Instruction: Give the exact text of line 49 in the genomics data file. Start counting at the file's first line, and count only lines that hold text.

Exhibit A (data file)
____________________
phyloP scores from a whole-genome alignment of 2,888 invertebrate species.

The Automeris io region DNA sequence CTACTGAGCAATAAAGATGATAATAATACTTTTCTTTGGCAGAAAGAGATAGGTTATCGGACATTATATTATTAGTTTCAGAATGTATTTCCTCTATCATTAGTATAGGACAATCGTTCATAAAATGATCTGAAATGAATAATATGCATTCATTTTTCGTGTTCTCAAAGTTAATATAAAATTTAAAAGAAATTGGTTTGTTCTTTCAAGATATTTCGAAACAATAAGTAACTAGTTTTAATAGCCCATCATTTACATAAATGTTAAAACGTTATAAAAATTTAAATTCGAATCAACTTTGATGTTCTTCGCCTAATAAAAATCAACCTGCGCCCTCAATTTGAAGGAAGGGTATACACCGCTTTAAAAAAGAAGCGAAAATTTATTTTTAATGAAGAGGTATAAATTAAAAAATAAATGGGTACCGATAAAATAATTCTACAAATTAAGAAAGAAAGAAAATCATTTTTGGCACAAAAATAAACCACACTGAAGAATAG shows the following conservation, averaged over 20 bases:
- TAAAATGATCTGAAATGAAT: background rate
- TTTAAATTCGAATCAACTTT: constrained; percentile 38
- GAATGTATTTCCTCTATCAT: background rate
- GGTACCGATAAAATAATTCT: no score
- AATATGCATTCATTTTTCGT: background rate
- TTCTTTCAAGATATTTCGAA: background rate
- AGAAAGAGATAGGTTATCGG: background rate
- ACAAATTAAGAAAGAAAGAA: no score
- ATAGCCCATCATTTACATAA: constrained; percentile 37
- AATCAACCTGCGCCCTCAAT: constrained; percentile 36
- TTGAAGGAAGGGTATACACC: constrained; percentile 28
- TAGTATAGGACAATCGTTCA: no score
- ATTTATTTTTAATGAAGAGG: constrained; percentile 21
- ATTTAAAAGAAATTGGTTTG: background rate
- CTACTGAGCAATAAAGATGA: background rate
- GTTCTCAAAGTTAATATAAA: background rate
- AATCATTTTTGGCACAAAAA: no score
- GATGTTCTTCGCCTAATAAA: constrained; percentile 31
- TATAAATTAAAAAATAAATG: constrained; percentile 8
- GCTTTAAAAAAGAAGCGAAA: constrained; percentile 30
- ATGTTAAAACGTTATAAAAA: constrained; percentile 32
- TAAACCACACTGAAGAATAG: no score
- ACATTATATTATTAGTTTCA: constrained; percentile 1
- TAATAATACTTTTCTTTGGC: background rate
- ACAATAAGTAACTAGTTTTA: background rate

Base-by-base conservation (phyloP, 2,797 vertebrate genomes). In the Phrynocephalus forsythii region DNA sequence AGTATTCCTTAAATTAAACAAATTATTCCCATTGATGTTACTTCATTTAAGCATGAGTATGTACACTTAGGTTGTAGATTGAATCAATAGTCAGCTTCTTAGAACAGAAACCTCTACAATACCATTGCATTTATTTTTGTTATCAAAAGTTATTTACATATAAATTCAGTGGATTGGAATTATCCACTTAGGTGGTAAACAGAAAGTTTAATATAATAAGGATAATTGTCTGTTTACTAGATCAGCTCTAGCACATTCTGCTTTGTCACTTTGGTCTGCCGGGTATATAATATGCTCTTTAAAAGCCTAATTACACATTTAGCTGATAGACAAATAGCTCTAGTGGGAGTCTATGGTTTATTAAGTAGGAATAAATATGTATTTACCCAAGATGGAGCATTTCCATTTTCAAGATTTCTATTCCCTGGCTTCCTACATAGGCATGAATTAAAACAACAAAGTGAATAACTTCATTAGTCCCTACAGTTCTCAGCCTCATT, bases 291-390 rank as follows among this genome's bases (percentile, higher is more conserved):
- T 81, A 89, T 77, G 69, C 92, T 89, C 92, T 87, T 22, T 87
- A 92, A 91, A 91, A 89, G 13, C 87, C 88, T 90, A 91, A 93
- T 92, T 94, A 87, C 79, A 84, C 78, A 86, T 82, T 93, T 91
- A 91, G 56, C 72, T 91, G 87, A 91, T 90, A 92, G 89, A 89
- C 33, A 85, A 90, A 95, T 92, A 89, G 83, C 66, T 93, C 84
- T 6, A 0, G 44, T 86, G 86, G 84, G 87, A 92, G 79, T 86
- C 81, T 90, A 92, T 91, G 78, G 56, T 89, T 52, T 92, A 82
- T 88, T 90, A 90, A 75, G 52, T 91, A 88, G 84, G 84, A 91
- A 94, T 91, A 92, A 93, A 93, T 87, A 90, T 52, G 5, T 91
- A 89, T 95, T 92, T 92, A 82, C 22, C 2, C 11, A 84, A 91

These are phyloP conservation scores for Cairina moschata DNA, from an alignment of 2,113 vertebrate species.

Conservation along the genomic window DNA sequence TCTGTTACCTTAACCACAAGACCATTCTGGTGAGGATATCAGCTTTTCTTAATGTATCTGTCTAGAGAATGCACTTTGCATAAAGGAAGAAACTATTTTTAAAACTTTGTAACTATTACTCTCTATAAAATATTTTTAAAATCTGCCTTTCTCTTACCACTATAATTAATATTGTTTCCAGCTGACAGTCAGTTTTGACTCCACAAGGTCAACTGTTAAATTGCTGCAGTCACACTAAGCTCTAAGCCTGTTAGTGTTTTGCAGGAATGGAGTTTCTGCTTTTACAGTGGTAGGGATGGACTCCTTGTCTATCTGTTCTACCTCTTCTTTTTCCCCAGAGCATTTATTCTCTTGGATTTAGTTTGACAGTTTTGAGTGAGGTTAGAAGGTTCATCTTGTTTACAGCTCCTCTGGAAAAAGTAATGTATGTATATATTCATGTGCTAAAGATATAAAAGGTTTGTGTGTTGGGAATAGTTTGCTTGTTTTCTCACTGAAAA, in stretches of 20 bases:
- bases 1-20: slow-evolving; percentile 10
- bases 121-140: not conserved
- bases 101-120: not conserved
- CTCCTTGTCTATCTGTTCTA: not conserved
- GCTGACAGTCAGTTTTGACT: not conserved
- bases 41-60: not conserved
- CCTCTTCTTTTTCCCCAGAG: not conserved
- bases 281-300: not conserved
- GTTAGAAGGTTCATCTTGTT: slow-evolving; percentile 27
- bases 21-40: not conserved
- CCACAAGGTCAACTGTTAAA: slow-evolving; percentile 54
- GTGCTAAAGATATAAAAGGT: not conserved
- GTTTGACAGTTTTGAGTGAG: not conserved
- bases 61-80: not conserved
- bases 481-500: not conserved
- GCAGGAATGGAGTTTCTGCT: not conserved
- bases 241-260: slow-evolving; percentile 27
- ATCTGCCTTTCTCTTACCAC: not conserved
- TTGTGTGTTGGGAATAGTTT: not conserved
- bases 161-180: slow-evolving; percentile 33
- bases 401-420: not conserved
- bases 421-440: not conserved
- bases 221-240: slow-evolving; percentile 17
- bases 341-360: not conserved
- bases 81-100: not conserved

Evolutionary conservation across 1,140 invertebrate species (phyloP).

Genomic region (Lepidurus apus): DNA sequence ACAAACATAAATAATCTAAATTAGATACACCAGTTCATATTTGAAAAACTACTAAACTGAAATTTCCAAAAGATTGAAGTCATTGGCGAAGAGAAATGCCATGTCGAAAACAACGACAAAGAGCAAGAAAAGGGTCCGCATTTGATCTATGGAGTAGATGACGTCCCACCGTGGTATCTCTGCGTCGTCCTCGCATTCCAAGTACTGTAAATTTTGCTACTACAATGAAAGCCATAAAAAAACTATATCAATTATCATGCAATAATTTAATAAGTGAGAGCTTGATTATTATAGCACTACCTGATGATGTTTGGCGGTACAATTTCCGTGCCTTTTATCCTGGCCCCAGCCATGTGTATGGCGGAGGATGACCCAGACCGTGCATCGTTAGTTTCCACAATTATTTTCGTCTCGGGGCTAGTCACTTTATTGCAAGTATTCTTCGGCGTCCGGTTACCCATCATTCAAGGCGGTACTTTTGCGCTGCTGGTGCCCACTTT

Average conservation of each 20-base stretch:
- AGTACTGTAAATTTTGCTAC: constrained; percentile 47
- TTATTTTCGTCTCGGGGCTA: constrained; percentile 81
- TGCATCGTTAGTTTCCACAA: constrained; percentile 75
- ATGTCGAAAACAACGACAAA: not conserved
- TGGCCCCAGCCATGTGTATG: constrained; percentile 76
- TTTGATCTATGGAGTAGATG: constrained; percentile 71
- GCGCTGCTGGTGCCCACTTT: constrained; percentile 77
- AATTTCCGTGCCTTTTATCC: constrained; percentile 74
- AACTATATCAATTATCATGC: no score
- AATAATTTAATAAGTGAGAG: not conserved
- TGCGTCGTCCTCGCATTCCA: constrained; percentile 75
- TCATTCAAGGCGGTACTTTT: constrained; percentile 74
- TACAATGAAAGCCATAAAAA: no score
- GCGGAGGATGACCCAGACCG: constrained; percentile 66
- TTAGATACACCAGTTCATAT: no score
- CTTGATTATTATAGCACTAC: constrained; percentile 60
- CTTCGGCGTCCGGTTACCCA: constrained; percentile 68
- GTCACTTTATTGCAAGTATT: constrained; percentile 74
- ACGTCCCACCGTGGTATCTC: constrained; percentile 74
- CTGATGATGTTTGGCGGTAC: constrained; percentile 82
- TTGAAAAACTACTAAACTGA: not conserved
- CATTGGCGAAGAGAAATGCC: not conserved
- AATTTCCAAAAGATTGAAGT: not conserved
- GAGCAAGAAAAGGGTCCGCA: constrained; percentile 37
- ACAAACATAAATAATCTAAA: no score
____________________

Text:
- GTTAGAAGGTTCATCTTGTT: slow-evolving; percentile 27